Less Can Be More

By Anna Mitchael

What I learned from not practicing yoga

Many moons ago when I moved out to the country, I wondered what I would miss about city life. I know this is normal because total and complete strangers had concerns about what I would go without. For example, when I mentioned to my regular cashier at Whole Foods that I was exiting Dallas for a life among sticks and limestone punctuated by the occasional coyote cry, she answered with, “But you will, like, have a place to buy sushi, right?”

Um, wrong. No sushi. No premade kale dinner salads. No super-organic, chemical-free cleaners unless you make your own … which I don’t. I didn’t want to flip that girl’s world, so I told her I’d be able to get sushi. Because, like, bluegill straight from the creek goes great on rice, right?

The thing I was most concerned about losing was yoga. Other aspects of the move were more serious and probably deserved attention. But sometimes it’s easiest to focus on something you can wrap your mind around, like yoga, and let the lack of friends, major shift in working environment and fear of coyotes work themselves out.

On the surface, yoga seems like an activity you can take anywhere. And for some people it is. I have yogi friends who are more than happy unrolling a mat and practicing wherever they are. But that kind of yoga takes real mental flexibility, which was not a part of my workout.

For years I had practiced Bikram yoga, which is a set, standard, 90-minute routine in a studio approved by the larger Bikram yoga organization. The rooms are heated to 104 degrees, and classes are rigorous. There are rules in yoga — some explicitly laid out and others just implied. One of the biggest rules no one talks about, but which comes through in every class, is that this is not a yoga you can take into your own hands.

As a chronic rule-follower on and off the mat, I worried that without the structure of this particular type of yoga, my entire practice would collapse. Here is the irony: I was completely stressed out that all this peace of mind I had finally attained would be lost as soon as I moved out of reach of the overpriced, overheated studio.

Andrew took this in stride. He guaranteed that when I got to the ranch, we would figure out a way I could practice. I believed him, but in the way you let your mom tell you that you are the smartest person in the room. His promises were comforting, but I expected that at the end of the day I was simply going to have to deal with this earth-shattering loss. Because that’s life. There is always change, and unfortunately for the ol’ ego, there is always going to be a smarter person in the room.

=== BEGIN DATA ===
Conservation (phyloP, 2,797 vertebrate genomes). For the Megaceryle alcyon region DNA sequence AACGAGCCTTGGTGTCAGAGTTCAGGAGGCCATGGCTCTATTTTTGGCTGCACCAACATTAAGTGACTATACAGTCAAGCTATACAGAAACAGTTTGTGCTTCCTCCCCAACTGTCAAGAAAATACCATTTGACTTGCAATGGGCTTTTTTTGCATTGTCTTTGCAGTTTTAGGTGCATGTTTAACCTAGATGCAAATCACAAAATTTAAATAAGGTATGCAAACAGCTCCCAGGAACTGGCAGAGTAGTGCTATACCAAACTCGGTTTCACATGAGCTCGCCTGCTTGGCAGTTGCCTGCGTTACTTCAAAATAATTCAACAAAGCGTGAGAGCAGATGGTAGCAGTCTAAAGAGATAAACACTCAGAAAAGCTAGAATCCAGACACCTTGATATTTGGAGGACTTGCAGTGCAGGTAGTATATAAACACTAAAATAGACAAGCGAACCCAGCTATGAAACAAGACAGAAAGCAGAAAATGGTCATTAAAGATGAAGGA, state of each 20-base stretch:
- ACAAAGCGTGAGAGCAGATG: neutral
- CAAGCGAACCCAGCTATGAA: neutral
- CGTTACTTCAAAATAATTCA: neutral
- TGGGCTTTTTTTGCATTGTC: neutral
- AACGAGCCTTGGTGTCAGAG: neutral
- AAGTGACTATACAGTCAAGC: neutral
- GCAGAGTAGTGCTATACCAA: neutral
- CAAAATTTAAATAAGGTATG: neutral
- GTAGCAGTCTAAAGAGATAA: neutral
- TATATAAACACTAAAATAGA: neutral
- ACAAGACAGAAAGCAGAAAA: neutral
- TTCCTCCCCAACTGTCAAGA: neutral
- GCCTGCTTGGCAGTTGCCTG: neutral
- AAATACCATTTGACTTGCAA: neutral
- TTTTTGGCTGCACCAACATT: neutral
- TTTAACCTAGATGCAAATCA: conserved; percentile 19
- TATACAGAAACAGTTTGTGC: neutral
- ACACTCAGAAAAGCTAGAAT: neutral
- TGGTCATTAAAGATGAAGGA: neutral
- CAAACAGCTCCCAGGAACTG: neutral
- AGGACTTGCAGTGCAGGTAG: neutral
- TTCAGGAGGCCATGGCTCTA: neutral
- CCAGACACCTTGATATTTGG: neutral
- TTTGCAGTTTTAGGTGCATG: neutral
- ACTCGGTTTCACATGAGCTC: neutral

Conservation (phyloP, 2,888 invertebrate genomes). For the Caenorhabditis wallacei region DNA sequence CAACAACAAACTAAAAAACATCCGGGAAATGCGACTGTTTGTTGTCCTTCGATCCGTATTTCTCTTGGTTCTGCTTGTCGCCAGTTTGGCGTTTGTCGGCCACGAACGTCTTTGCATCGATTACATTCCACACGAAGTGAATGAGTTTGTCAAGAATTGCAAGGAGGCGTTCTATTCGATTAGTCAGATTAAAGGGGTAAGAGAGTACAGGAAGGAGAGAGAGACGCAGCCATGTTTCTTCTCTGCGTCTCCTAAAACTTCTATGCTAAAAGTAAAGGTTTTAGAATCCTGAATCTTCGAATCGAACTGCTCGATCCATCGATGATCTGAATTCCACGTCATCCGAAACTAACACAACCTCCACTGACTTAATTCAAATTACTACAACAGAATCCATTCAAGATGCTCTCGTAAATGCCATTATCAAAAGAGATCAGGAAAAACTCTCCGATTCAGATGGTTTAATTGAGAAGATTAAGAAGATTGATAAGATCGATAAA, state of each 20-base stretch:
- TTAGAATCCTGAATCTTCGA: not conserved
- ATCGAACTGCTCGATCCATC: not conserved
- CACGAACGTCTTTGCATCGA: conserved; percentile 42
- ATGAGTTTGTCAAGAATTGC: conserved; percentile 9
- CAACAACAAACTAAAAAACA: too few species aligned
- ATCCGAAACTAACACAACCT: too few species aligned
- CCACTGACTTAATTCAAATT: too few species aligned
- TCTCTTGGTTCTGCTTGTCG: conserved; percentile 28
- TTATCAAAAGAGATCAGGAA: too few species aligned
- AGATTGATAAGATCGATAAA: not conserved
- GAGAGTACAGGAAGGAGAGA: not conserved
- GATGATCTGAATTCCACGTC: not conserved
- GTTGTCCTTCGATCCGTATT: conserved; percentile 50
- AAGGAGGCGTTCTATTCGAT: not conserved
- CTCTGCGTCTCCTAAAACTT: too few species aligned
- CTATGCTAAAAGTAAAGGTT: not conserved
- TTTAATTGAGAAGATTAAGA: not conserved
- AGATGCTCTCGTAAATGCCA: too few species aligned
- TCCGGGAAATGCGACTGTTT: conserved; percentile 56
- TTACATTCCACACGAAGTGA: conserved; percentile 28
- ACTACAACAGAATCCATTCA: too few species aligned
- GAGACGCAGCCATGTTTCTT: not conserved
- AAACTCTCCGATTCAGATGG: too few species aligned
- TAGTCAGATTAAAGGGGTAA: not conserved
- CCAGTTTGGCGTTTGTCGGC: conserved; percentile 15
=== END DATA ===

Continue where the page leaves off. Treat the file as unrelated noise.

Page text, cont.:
I started a list of contingency hobbies that could be as stress relieving as yoga. On the outset, knitting did not seem entirely equivalent to 90 minutes of detoxifying sweat and grueling physical activity, but if life in the country was less stressful than an urban existence, then maybe — just maybe — it would all be OK in the end.

Then two months after I took up residence among the sticks and limestone, Andrew converted a small shed, the kind you see advertised as “man caves” on the stretch of Highway 6 between Waco and Valley Mills, into my own yoga cave. He put in heaters and carpet and even painted the walls to be the same color as the studio I had left in Dallas. The only thing missing was the troop of yogis in designer spandex.

There were all kinds of reasons the building should not have been constructed. Mainly, the time that was required to construct the building. Not to mention, there was no guarantee I would even want to practice yoga on my own. But I found a Bikram yoga recording I could play via my iPod, and thanks to miracles brought to life by Steve Jobs and the man I love, I started doing yoga way out in the sticks.

If I was as type A as I believed myself to be when I left the city, the story would end there. But my not-so-washboard abs indicate a different, happier ending.

Our lives changed rapidly with my move to the country. We started a family and a vineyard and slowly, along the way, concerns I had from my previous way of life fell to the wayside. If you’ve ever had a new baby, you know finding 90 minutes to stand on your head in a heated shed is about as likely as having Mary Poppins arrive on your doorstep with two round-trip tickets to Jamaica. Mama and Papa’s medicine (whatever it may be) ain’t going down the same way it used to, if at all.

The yoga shed still gets used, but not as it was originally intended. I practice Bikram on occasion, but I also weave in slower, gentler, more forgiving yoga sessions. I have been known to go to the shed and simply lay on the mat for 30 minutes of quiet. Even on an expansive ranch in the center of Texas, there are times it is the only place I can go to feel like I’m in my own world.

I see the shed as less of a gift of compromise — to make life in the country more palatable — and more of a gift of love. And like love, it allows me to evolve and change and be who I am becoming every day instead of staying locked into who I was many, many years ago. In the end, it has given me more flexibility and peace of mind than I ever thought possible.

For that, on Valentine’s Day and every day, I am thankful.

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